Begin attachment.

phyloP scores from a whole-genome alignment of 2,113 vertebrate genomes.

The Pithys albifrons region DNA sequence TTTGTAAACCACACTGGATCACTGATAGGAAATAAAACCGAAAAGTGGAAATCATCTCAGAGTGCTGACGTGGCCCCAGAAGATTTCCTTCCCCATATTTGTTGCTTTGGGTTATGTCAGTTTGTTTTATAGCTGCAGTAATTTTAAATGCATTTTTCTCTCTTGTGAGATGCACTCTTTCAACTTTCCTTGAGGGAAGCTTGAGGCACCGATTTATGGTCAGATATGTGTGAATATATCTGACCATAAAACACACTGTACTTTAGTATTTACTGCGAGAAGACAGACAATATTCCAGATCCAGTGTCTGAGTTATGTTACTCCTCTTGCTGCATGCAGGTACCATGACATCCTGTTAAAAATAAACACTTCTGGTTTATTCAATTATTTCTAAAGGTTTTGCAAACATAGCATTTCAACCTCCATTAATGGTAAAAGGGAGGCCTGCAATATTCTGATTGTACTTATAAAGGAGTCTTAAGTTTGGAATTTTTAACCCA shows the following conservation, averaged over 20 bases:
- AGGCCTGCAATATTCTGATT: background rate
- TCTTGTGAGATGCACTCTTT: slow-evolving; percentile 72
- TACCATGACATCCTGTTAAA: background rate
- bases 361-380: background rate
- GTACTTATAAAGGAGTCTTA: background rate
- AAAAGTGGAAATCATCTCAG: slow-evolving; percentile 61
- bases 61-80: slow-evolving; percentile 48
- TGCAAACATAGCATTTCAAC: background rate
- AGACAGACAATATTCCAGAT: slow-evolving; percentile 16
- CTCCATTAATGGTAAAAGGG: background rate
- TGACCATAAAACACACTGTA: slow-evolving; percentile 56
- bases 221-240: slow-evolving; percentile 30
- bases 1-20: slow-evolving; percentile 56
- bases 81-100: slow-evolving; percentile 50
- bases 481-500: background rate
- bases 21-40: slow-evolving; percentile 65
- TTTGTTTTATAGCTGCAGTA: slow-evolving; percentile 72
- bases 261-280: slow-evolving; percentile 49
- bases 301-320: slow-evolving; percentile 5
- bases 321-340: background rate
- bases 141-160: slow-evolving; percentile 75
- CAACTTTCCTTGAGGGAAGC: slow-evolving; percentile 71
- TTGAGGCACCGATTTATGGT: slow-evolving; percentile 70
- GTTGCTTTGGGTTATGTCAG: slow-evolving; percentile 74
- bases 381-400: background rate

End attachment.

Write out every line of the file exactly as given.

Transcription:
phyloP scores from a whole-genome alignment of 2,113 vertebrate genomes.

The Pithys albifrons region DNA sequence TTTGTAAACCACACTGGATCACTGATAGGAAATAAAACCGAAAAGTGGAAATCATCTCAGAGTGCTGACGTGGCCCCAGAAGATTTCCTTCCCCATATTTGTTGCTTTGGGTTATGTCAGTTTGTTTTATAGCTGCAGTAATTTTAAATGCATTTTTCTCTCTTGTGAGATGCACTCTTTCAACTTTCCTTGAGGGAAGCTTGAGGCACCGATTTATGGTCAGATATGTGTGAATATATCTGACCATAAAACACACTGTACTTTAGTATTTACTGCGAGAAGACAGACAATATTCCAGATCCAGTGTCTGAGTTATGTTACTCCTCTTGCTGCATGCAGGTACCATGACATCCTGTTAAAAATAAACACTTCTGGTTTATTCAATTATTTCTAAAGGTTTTGCAAACATAGCATTTCAACCTCCATTAATGGTAAAAGGGAGGCCTGCAATATTCTGATTGTACTTATAAAGGAGTCTTAAGTTTGGAATTTTTAACCCA shows the following conservation, averaged over 20 bases:
- AGGCCTGCAATATTCTGATT: background rate
- TCTTGTGAGATGCACTCTTT: slow-evolving; percentile 72
- TACCATGACATCCTGTTAAA: background rate
- bases 361-380: background rate
- GTACTTATAAAGGAGTCTTA: background rate
- AAAAGTGGAAATCATCTCAG: slow-evolving; percentile 61
- bases 61-80: slow-evolving; percentile 48
- TGCAAACATAGCATTTCAAC: background rate
- AGACAGACAATATTCCAGAT: slow-evolving; percentile 16
- CTCCATTAATGGTAAAAGGG: background rate
- TGACCATAAAACACACTGTA: slow-evolving; percentile 56
- bases 221-240: slow-evolving; percentile 30
- bases 1-20: slow-evolving; percentile 56
- bases 81-100: slow-evolving; percentile 50
- bases 481-500: background rate
- bases 21-40: slow-evolving; percentile 65
- TTTGTTTTATAGCTGCAGTA: slow-evolving; percentile 72
- bases 261-280: slow-evolving; percentile 49
- bases 301-320: slow-evolving; percentile 5
- bases 321-340: background rate
- bases 141-160: slow-evolving; percentile 75
- CAACTTTCCTTGAGGGAAGC: slow-evolving; percentile 71
- TTGAGGCACCGATTTATGGT: slow-evolving; percentile 70
- GTTGCTTTGGGTTATGTCAG: slow-evolving; percentile 74
- bases 381-400: background rate